Anyway, the thing with having more kids, I actually went to therapy about that. Thats how bad the peer pressure in our church is to procreate. I just was not... coping, for lack of a better word, and people were asking when the next one was coming. I had to reach a point where I could look at myself, the package I came to earth with, my temperment and who I am, and say, You know, God made me this way and I am OK. So I am not Molly Mormon, who cares? I'm a good mama to my one child (who, I believe, we had out of peer pressure and much, much too early for us), and I'm ok with that for now. My mom went psychotic with 3. **Literally** psychotic. Literally. Like, Haldol psychotic. I would prefer to remain sane. I think that falls into the "health of the mother" category.

So, I am now the proud owner of a Mirena IUD :-)

Thanks again for a great, thought-provoking, discussion stimulating post, Lisa!

Lisa said...

So, I am now the proud owner of a Mirena IUD :-)

My sister! haha.

I have that too. As soon as is convenient, hubby's getting snipped and I'm ridding myself of the awful thing. I hate birth control.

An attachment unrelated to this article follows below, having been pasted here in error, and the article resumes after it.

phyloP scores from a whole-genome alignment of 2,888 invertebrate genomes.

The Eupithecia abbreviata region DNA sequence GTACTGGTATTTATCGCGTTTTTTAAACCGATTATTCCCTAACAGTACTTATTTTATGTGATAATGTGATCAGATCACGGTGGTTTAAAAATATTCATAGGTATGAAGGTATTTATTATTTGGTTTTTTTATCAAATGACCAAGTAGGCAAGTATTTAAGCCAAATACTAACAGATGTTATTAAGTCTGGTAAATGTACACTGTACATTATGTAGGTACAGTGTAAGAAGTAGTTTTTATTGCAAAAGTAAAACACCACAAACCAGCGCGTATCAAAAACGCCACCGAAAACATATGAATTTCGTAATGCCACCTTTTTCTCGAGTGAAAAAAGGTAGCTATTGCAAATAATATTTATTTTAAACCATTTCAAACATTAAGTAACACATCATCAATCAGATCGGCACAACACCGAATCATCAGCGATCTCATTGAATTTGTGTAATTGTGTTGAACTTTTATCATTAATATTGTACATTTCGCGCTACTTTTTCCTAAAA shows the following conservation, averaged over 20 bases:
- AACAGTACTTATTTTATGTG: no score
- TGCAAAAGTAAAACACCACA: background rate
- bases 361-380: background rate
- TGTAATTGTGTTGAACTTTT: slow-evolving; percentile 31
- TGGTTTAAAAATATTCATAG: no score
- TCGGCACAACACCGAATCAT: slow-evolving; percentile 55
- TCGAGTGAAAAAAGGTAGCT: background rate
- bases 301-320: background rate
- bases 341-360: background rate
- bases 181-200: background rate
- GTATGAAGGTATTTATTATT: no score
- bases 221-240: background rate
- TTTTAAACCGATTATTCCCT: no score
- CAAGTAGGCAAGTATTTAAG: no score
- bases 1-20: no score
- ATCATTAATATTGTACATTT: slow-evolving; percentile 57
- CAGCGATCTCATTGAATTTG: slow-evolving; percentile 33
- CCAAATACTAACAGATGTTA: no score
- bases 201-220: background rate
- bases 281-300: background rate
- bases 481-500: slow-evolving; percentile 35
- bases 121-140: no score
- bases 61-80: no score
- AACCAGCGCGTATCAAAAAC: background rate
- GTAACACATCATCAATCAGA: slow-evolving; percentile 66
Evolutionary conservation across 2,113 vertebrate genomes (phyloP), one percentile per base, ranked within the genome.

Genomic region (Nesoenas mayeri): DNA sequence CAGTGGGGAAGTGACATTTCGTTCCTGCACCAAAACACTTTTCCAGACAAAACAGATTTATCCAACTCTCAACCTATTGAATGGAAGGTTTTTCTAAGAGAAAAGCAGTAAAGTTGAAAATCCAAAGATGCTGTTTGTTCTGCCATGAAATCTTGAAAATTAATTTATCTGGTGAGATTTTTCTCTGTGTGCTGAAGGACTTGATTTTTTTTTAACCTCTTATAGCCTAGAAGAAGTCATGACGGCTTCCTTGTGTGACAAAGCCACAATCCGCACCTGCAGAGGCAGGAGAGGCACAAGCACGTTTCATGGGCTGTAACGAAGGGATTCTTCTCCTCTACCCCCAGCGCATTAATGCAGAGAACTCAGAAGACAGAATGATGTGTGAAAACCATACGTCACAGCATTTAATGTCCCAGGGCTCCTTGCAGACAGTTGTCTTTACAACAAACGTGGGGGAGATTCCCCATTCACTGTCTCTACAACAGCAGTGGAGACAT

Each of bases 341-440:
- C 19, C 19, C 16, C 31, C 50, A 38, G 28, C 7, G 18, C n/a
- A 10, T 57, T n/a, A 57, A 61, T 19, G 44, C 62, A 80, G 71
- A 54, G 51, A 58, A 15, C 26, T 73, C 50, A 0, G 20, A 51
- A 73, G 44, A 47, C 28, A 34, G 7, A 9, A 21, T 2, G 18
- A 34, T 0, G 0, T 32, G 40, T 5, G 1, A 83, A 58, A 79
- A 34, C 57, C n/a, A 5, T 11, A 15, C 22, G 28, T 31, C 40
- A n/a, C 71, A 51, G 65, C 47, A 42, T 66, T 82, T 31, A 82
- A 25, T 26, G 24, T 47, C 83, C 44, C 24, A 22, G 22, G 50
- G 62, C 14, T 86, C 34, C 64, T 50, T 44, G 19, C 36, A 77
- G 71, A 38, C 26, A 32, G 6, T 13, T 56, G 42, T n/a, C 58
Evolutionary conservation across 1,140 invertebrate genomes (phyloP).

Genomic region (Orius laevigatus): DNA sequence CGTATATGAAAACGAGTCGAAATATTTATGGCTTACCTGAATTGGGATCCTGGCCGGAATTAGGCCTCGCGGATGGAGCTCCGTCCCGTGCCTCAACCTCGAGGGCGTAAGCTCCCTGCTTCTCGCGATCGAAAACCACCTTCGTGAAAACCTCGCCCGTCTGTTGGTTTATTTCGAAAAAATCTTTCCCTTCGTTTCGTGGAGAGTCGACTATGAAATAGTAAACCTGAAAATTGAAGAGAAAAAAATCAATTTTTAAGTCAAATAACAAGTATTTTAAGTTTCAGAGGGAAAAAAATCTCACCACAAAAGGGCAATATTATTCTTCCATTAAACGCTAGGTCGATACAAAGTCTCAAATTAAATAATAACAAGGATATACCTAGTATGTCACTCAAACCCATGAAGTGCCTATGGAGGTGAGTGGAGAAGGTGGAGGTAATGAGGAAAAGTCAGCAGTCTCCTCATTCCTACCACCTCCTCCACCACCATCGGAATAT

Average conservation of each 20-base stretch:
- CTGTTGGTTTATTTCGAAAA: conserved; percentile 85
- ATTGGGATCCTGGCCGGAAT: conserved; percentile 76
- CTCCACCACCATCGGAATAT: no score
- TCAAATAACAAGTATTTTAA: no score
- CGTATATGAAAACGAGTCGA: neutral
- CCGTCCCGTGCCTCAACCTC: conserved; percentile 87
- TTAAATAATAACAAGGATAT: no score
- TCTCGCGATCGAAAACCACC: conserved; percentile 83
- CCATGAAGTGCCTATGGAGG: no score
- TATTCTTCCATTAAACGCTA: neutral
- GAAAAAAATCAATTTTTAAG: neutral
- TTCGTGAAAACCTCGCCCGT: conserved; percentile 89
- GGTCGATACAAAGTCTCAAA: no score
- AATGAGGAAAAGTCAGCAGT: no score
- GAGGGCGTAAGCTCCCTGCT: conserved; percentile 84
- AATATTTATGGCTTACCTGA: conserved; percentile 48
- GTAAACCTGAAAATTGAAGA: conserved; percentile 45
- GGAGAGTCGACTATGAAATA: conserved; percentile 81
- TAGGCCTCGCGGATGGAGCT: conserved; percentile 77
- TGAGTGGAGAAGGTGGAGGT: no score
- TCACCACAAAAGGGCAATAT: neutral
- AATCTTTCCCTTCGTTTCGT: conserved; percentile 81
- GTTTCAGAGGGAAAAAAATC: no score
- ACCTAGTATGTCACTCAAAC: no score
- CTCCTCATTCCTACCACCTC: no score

I can understand women going psychotic (or suicidal, as Amanda brought up) after having kids - and you're right. The pressure is unbelievable.

We had three kids in about 2 1/2 years (i know!). I'm 27, so yeah there's time for more, but my kids need me. Eric needs me. I need me. I'm going back to school. I'm writing. I'm playing with my kids and - gasp - going to pay attention to them. You can't do that when you're perpetually pregnant and/or nursing.

Like Chedner said: "I mean, a sick and meagerly cow isn't going to give much milk... and what milk it does give isn't going to be that nourishing."

It took so long for me to be okay with not wanting any more kids, to be able to ignore the looks and comments from others when I said we weren't having any more. No, it's none of their business, but *shrug*